Tag Archives: Nativity Story

God’s People, part 138: Joseph

Read Matthew 1:18-25

ALSO IN SCRIPTURE
“And because Joseph was a descendant of King David, he had to go to Bethlehem in Judea, David’s ancient home. He traveled there from the village of Nazareth in Galilee. He took with him Mary, to whom he was engaged, who was now expecting a child.”  (Luke 2:4-5 NLT)

When we think of God’s people, we tend to think one of two things. We might think of the Israelites who were God’s “chosen people”, or we might think of specific characters in the Bible. Either way, we tend to idealize the people we are thinking about. For instance, we may think that God’s people are super faithful, holy, perform miracles and live wholly devout and righteous lives. Unfortunately, this idealism enables us to distance ourselves from being God’s people, because we feel that we fall short of those ideals. As such, I have decided to write a devotion series on specific characters in the Bible in order to show you how much these Biblical people are truly like us, and how much we are truly called to be God’s people.

JosephFatherofJesusPart 138: Joseph. One of my favorite Christmas films, a must watch annually on Christmas Eve, is The Nativity Story. Starring Keisha Castle-Hughes as Mary and Oscar Isaac as Joseph, the story chronicle Mary’s betrothal (aka engagement) to Joseph, her becoming pregnant through the Holy Spirit, Joseph’s initial reaction and final acceptance of her. It follows them as they make the difficult journey from Nazareth to Bethlehem and concludes with what everyone is there to watch: the birth of Jesus, the Messiah, the Son of God.

This is my favorite portrayal of the Nativity because the actors really pull off their roles convincingly. The vulnerability that both of the actors bring out of their characters helps the audience to connect with them on a most personal level. This is especially true for Joseph. Oscar Isaac takes us on an emotional roller coaster ride as he falls in love with Mary, is broken by her seeming betrayal when she comes home pregnant, to accepting her story as truth, to supportive husband caring for Mary on the journey to Bethlehem (even to the point of short changing himself.”

Of course, Joseph was a flawed individual, just as we all are. It would be easy for us see the final result of Jospeh, rendering him to a two-dimensional character. It would be easy for us rush to the Joseph who was by Mary’s side in the manger. Yet, the reality is that Joseph almost broke off his engagement to Mary because he could not believe that she had conceived of a child through the Holy Spirit.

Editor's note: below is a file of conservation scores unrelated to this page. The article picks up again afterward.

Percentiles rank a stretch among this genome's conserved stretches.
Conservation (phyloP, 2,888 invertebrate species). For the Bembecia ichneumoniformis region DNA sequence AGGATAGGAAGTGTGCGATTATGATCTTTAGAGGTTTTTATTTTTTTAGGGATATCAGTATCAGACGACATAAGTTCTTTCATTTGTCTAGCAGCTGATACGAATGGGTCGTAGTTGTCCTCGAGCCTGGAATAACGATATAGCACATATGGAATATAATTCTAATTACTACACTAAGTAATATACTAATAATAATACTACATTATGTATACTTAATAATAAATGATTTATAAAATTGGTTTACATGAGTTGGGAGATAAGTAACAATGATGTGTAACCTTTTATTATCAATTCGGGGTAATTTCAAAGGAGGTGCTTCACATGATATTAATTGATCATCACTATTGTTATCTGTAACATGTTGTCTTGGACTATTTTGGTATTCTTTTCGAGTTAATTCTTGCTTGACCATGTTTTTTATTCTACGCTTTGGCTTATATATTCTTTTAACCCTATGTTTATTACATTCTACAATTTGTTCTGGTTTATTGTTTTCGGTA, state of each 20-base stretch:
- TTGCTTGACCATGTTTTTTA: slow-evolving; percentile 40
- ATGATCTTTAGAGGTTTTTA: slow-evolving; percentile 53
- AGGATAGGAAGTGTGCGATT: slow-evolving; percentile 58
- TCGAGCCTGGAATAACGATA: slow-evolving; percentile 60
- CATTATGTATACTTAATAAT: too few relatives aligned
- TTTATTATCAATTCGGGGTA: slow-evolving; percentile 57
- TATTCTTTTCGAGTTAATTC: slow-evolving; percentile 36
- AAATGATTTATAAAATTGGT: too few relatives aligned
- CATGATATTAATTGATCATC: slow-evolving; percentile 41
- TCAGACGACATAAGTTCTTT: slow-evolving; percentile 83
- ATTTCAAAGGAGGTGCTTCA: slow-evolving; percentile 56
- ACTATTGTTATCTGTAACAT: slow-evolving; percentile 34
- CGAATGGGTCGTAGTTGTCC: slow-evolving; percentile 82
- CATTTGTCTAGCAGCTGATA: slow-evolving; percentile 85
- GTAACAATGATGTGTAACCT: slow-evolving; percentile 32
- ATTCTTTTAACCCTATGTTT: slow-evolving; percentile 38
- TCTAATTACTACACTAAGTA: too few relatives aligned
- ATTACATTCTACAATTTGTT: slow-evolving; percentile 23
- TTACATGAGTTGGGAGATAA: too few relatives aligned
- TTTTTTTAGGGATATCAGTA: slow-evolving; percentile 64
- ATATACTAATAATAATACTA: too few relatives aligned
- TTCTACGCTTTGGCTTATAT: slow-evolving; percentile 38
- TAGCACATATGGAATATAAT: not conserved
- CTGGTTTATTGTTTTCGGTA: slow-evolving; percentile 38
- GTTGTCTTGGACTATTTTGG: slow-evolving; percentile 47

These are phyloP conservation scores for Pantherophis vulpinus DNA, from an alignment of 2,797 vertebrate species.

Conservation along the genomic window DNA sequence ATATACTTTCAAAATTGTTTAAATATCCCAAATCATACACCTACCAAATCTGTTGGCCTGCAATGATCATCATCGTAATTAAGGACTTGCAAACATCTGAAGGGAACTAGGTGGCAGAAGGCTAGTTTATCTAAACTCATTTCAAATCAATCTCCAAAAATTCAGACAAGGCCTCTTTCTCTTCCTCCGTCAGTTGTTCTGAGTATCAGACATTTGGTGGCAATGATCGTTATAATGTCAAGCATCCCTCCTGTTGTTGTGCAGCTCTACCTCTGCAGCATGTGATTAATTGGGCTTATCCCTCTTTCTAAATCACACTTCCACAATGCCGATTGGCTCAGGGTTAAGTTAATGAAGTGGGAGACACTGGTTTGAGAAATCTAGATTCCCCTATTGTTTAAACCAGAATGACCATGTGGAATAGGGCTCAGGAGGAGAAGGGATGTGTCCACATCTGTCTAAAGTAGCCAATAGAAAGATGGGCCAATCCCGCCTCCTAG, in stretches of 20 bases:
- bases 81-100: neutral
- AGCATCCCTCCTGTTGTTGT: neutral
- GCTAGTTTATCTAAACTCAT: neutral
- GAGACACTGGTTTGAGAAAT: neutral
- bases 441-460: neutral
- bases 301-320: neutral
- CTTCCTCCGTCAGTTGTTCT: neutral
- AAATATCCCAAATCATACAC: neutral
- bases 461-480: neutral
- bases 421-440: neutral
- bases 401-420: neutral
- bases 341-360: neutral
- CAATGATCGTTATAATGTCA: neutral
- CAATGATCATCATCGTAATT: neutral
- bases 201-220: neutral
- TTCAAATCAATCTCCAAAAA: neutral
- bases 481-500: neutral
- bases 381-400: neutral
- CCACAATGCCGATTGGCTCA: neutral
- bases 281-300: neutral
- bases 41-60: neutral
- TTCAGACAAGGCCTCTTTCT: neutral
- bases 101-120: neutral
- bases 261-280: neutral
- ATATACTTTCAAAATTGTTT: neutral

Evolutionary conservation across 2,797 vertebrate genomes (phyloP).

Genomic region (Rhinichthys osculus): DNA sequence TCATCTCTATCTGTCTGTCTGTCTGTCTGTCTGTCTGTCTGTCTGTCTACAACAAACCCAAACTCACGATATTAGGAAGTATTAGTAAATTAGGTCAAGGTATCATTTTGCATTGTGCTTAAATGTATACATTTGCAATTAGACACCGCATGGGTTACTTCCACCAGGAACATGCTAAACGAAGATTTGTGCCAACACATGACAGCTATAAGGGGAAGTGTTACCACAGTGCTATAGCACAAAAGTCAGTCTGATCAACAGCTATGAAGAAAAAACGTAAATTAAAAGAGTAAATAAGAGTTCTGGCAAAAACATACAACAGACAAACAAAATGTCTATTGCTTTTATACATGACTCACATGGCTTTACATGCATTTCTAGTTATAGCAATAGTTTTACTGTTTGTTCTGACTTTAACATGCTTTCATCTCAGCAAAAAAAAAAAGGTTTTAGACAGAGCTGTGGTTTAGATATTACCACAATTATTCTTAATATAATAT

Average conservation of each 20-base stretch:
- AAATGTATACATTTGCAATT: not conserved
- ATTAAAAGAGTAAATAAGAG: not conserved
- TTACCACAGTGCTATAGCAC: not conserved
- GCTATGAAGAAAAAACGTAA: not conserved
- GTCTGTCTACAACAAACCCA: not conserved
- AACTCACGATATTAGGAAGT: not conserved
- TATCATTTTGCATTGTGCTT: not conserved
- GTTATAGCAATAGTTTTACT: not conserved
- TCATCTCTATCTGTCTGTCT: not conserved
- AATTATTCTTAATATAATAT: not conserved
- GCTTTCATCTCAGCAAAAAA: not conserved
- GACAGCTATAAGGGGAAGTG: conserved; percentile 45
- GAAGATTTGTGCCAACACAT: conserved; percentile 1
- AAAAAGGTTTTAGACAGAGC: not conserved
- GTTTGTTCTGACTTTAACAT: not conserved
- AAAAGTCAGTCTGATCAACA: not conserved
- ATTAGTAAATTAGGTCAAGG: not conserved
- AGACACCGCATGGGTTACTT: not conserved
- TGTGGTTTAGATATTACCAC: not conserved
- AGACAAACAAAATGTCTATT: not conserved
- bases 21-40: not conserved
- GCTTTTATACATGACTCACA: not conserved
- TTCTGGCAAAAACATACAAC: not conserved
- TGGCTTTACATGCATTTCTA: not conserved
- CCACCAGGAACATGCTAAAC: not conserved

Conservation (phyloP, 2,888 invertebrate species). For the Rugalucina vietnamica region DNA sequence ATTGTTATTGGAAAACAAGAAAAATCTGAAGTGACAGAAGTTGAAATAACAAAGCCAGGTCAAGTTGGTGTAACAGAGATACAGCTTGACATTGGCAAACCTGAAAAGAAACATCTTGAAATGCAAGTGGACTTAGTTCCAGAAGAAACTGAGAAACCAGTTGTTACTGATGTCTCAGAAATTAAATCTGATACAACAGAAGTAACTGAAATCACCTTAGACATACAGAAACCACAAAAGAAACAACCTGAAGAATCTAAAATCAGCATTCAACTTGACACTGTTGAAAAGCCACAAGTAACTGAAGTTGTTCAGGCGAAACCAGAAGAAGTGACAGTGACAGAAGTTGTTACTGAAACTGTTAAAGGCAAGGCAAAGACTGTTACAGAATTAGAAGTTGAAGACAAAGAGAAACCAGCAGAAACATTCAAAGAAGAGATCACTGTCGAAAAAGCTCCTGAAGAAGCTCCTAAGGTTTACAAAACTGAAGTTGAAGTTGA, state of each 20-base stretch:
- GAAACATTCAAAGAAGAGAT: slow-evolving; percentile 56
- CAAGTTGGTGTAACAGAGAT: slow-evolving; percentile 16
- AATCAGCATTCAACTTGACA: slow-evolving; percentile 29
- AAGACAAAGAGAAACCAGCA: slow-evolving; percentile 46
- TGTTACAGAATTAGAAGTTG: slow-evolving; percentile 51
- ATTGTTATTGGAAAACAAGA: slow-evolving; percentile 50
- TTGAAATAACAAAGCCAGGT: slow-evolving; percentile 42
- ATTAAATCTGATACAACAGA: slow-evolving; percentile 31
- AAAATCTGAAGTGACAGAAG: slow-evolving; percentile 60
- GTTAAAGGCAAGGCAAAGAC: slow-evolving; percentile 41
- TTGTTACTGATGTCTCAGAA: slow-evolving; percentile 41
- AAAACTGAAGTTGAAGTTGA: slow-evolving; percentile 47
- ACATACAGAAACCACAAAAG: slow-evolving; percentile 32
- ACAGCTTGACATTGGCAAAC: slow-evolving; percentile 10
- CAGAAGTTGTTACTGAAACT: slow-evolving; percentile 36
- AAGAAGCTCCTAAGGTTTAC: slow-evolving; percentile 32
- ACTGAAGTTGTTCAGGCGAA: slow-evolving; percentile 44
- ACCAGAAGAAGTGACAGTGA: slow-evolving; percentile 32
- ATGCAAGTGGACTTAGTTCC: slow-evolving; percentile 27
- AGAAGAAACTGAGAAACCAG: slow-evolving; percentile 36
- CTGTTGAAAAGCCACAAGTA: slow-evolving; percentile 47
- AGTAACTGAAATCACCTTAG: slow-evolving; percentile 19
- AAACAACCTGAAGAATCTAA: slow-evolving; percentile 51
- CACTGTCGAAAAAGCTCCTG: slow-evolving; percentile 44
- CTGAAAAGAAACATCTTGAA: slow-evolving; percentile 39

Honestly, which one of us would actually believe that if someone came to us and said that they got pregnant by God without having sex with anyone. Most of us would have a hard time believing that. So, we cannot judge Joseph for his disbelief; however, he did struggle to believe Mary.

That left him with two options, to keep Mary as his wife and take her shame upon himself. If he stayed with Mary, people would think the two were sexually active, which would put both of them in a bad light socially speaking. The other option would be to break off the engagement and distance himself from Mary. That would keep the shame from falling on him; however, it would put Mary in a dangerous situation. If that became public she could have been stoned to death for adultery. This was serious business.

Scripture tells us that Joseph was a just (aka righteous) man and did not wish to disgrace her publicly. So he was going to quietly break the engagement off. How he would have pulled that off without others knowing, only one can guess; however, he came very close to ending the relationship with Mary for fear that her “shame” would fall upon him and his “good name”. In other words, he was putting his own “name” and reputation in society before the woman, the human being, he was engaged to.

It took an angel in a dream to tell Joseph that he need not fear taking Mary as his wife, for all that Mary had told him was true. Thankfully, Joseph listened to the voice in that dream. The question for us is this, how do we let fear take control of our lives? Do we allow fear to dictate our actions and do we allow fear to make our decisions for us? The challenge for us is to listen to God’s voice over the many voices of fear. Let us seek God’s voice out in all things and allow God, not fear, guide us in our lives and in our decisions.